Vitamin D3 induces tolerance in human dendritic cells by activation of intracellular metabolic pathways

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Abstract

Metabolic switches in various immune cell subsets enforce phenotype and function. In the present study, we demonstrate that the active form of vitamin D, 1,25-dihydroxyvitamin D3 (1,25(OH)2D3), induces human monocyte-derived tolerogenic dendritic cells (DC) by metabolic reprogramming. Microarray analysis demonstrated that 1,25(OH)2D3 upregulated several genes directly related to glucose metabolism, tricarboxylic acid cycle (TCA), and oxidative phosphorylation (OXPHOS). Although OXPHOS was promoted by 1,25(OH)2D3, hypoxia did not change the tolerogenic function of 1,25(OH)2D3-treated DCs. Instead, glucose availability and glycolysis, controlled by the PI3K/Akt/mTOR pathway, dictate the induction and maintenance of the 1,25(OH)2D3-conditioned tolerogenic DC phenotype and function.This metabolic reprogramming is unique for 1,25(OH)2D3, because the tolerogenic DC phenotype induced by other immune modulators did not depend on similar metabolic changes. We put forward that these metabolic insights in tolerogenic DC biology can be used to advance DC-based immunotherapies, influencing DC longevity and their resistance to environmental metabolic stress.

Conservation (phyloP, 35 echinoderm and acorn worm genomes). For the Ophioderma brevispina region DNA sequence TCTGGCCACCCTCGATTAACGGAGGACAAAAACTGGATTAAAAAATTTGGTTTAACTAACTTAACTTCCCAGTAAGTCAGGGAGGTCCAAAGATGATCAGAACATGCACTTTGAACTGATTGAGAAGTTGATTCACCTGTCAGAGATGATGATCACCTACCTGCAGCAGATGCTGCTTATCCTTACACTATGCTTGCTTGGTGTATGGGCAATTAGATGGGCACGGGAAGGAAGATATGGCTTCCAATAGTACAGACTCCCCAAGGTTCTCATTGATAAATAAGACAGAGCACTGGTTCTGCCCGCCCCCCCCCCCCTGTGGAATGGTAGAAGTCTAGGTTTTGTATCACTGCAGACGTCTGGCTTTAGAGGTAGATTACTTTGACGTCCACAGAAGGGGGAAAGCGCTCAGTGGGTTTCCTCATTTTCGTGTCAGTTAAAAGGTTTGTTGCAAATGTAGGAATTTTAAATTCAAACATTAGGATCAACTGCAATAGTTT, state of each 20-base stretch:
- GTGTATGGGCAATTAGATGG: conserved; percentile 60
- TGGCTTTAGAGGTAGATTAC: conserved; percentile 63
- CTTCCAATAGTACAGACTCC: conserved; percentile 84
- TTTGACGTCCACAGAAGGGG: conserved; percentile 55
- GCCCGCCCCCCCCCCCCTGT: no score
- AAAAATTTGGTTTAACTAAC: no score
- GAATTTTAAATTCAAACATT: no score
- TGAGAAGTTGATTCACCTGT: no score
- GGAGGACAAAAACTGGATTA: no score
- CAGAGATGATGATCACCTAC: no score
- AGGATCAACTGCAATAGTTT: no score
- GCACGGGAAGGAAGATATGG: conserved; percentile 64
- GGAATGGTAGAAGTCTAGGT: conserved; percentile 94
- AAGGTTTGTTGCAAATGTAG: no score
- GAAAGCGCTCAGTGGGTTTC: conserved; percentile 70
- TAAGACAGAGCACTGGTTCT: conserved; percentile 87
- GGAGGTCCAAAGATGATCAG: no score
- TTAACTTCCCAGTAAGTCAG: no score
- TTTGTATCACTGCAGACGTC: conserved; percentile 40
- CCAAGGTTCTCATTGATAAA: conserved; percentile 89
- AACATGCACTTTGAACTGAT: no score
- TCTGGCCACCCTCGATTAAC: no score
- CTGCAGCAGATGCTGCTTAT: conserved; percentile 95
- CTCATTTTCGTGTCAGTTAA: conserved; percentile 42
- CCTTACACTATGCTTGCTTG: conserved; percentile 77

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Ferreira, G. B., Vanherwegen, A. S., Eelen, G., Gutiérrez, A. C. F., VanLommel, L., Marchal, K., … Mathieu, C. (2015). Vitamin D3 induces tolerance in human dendritic cells by activation of intracellular metabolic pathways. Cell Reports, 10(5), 711–725. https://doi.org/10.1016/j.celrep.2015.01.013

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